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Tuesday, 21 December, 1999, 18:50 GMT
Christine and I

Neil and Christine Hamilton were a tough political team

By political correspondent Nick Jones

Neil and Christine Hamilton were a formidable parliamentary partnership.

In their final months together at Westminster before the 1997 general election and Mr Hamilton's defeat in the Tatton constituency, they seemed to be inseparable.

The sight of the two of them, striding determinedly through the corridors of the Palace of Westminster, is something no political correspondent will forget.

As the storm clouds gathered, amid the swirling allegations of sleaze which clouded the final months of John Major's government, Christine, who was her husband's secretary and parliamentary assistant, was always at Neil's side.

Any journalist who dared approach him with a challenging question was only too aware of Mrs Hamilton's commanding presence and her ability to see off reporters who went too far.

Battle of Knutsford Heath

It was at the battle of Knutsford Heath that I first saw the hint of fear in their faces.

Despite the pressure on him to stand down, Mr Hamilton was determined to seek re-election as Tatton's conservative MP but Labour's spin doctors knew just how to twist the knife and keep allegations of sleaze at the top of the political agenda.

Martin Bell: Showed no fear
Martin Bell, the white-suited television journalist, was parachuted into the constituency to be an independent candidate who would stand against him as 'Mr Clean'.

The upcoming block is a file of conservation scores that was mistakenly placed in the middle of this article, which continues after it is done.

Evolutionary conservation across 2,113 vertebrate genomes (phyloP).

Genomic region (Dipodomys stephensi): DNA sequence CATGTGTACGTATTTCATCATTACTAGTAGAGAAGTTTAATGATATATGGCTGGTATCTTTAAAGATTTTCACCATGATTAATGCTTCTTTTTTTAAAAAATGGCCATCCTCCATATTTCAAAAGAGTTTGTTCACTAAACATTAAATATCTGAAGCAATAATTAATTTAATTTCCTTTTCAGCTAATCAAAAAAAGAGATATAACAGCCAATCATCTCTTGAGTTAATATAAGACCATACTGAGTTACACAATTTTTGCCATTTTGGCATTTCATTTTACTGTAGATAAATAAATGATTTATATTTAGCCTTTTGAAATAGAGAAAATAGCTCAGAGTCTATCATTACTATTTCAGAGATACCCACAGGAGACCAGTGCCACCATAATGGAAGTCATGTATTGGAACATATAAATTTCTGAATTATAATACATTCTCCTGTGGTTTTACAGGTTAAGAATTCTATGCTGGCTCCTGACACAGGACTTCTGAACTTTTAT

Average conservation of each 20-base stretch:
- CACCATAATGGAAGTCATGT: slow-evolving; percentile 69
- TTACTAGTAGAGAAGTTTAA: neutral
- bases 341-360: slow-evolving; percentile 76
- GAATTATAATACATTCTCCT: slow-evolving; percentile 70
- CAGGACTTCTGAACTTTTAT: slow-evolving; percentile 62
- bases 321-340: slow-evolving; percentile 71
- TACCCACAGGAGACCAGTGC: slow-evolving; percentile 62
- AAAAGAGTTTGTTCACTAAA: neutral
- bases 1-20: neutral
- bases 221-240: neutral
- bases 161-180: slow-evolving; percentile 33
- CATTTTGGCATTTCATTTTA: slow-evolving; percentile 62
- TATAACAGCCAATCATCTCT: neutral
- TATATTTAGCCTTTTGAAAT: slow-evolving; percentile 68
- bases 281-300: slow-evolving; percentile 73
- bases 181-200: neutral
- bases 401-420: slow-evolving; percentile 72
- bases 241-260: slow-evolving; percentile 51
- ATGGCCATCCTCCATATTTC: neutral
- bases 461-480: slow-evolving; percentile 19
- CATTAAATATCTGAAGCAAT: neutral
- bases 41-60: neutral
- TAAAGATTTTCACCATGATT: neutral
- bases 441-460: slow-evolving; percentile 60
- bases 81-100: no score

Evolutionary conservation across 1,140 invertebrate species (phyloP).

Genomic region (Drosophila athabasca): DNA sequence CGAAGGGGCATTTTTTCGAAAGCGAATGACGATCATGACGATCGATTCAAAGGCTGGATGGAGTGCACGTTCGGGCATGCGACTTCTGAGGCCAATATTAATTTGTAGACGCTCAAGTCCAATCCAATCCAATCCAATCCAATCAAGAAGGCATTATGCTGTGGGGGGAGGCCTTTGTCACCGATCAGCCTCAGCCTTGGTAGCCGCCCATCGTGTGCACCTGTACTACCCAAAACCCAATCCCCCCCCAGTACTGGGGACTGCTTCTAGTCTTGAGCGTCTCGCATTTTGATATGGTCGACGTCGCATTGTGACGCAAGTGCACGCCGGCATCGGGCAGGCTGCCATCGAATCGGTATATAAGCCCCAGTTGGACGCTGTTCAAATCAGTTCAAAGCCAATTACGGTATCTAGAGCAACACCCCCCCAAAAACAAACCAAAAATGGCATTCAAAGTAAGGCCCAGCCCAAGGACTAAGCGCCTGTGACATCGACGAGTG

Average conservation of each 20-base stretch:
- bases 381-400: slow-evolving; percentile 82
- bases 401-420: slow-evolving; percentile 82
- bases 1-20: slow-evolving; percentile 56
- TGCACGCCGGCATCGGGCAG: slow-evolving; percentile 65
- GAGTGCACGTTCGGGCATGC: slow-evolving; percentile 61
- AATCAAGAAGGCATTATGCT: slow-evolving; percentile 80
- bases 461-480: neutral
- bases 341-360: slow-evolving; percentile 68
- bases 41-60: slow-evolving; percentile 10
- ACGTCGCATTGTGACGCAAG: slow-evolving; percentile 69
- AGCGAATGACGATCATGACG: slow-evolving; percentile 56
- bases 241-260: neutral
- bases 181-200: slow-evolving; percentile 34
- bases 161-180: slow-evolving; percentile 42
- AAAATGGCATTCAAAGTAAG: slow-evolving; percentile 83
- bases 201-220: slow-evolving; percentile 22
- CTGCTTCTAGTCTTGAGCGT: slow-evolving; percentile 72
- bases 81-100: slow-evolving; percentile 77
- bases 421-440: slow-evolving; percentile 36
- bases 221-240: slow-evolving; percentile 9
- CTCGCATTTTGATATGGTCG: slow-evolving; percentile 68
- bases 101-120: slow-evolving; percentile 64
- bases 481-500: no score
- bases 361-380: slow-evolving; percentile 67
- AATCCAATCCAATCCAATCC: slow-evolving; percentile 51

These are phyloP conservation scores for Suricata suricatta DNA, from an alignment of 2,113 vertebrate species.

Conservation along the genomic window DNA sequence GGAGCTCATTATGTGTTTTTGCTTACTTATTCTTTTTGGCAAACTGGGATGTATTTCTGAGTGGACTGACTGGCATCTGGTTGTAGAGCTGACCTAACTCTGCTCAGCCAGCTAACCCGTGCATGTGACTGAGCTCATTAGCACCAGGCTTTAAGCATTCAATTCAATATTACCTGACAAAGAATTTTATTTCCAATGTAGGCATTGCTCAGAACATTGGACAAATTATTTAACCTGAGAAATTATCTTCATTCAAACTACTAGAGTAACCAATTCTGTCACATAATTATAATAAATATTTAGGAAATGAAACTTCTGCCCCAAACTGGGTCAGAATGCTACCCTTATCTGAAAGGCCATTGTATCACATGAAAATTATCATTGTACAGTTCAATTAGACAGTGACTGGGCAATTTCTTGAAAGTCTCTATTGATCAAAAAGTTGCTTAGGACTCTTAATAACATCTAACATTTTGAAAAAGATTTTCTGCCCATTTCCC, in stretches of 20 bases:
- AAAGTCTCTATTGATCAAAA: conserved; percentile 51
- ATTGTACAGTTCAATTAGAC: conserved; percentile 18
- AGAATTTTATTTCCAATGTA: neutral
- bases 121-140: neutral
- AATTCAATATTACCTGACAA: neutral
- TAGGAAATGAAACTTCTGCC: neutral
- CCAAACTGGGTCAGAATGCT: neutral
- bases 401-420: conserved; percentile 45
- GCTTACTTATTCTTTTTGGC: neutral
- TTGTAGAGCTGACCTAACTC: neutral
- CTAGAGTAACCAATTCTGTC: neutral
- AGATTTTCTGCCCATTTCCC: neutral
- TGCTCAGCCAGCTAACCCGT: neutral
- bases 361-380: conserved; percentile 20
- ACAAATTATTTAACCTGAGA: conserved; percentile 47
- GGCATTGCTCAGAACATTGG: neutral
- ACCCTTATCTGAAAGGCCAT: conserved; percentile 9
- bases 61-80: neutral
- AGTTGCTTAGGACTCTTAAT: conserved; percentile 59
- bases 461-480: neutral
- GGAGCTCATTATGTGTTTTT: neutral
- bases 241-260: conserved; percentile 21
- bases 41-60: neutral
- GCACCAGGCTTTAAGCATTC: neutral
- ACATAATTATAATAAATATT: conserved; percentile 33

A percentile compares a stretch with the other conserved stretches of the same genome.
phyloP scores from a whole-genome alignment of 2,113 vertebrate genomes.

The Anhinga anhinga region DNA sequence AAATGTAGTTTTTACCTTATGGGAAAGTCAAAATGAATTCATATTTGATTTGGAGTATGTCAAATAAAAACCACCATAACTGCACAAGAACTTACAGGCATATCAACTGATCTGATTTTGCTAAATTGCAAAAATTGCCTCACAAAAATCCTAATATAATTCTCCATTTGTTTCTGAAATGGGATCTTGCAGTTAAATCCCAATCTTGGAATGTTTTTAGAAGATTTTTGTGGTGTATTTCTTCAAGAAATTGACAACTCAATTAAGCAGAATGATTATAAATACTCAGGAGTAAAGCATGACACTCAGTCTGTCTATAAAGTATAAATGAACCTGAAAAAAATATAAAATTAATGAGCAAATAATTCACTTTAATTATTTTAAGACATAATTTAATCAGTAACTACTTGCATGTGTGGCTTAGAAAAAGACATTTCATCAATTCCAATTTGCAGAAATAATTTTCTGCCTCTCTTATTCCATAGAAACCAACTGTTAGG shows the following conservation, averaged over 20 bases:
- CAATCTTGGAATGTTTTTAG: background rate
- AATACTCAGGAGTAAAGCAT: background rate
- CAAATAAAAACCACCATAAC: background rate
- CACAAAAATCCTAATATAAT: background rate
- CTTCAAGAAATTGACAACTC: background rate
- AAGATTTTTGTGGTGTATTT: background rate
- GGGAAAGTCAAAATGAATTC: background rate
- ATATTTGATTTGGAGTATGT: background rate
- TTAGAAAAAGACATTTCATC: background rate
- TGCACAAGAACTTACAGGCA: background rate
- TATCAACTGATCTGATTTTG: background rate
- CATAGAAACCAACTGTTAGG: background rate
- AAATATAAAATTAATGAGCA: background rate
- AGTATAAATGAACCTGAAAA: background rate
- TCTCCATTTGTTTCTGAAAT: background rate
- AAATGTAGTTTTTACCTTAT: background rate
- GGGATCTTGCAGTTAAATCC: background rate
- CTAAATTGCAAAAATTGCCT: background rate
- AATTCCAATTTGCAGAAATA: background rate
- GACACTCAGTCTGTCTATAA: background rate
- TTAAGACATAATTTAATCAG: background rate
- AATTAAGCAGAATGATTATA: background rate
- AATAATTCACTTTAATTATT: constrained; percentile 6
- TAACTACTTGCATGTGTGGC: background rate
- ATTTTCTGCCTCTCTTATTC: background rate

The morning after Mr Bell's arrival, the Hamiltons arrived unannounced on the heath opposite his hotel.

Standing their ground

If Mrs Hamilton thought that with her piercing eyes and glaring looks that she could frighten off the battle hardened war reporter, she was mistaken.

Although the Hamiltons stood their ground and denied the allegations against them it was obvious that one of the safest Tory seats in the country was about to slip out of their hands.

Labour were taking no chances and their candidate was persuaded to stand down leaving a clear field for Mr Bell.

Labour had even lined up an alternative independent, John Stalker, the former deputy chief constable of Manchester Police, to fight the seat on anti-sleaze ticket should Mr Bell back down.

Fielding the media

As the election campaign proceeded, the Hamiltons had to retreat to their constituency home, the Old Rectory in Nether Alderley, and it was there that the media established their camp.

I will always remember the great aplomb with which Christine handled the reporters, photographers and television crews giving us strict instruction on where to stand.

Occasionally we were all allowed up the drive for a carefully controlled photo-opportunity where Mr Hamilton delivered a well-thought through soundbite.

For some reason Tory wives, unlike their Labour or Liberal Democrat counterparts, can often become highly-effective political operators.

There is no doubt that without her consistent and loyal support Mr Hamilton might never have fought on for so long, picked himself up after his disastrous parliamentary defeat and then battled on through the courts.

Christine Hamilton was in a class of her own. Her devotion to her husband was undoubtedly something of a legend at Westminster.

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See also:
21 Dec 99 |  UK
Hamilton: I'm broke
21 Dec 99 |  UK
Hamilton verdict - reaction at-a-glance
21 Dec 99 |  UK
Mobil may have sealed Hamilton's fate
21 Dec 99 |  UK Politics
Profile: Neil Hamilton
21 Dec 99 |  UK
Profile: Mohamed al-Fayed
21 Dec 99 |  UK
George Carman: King of the court
21 Dec 99 |  UK
'Invincible' Christine battles on

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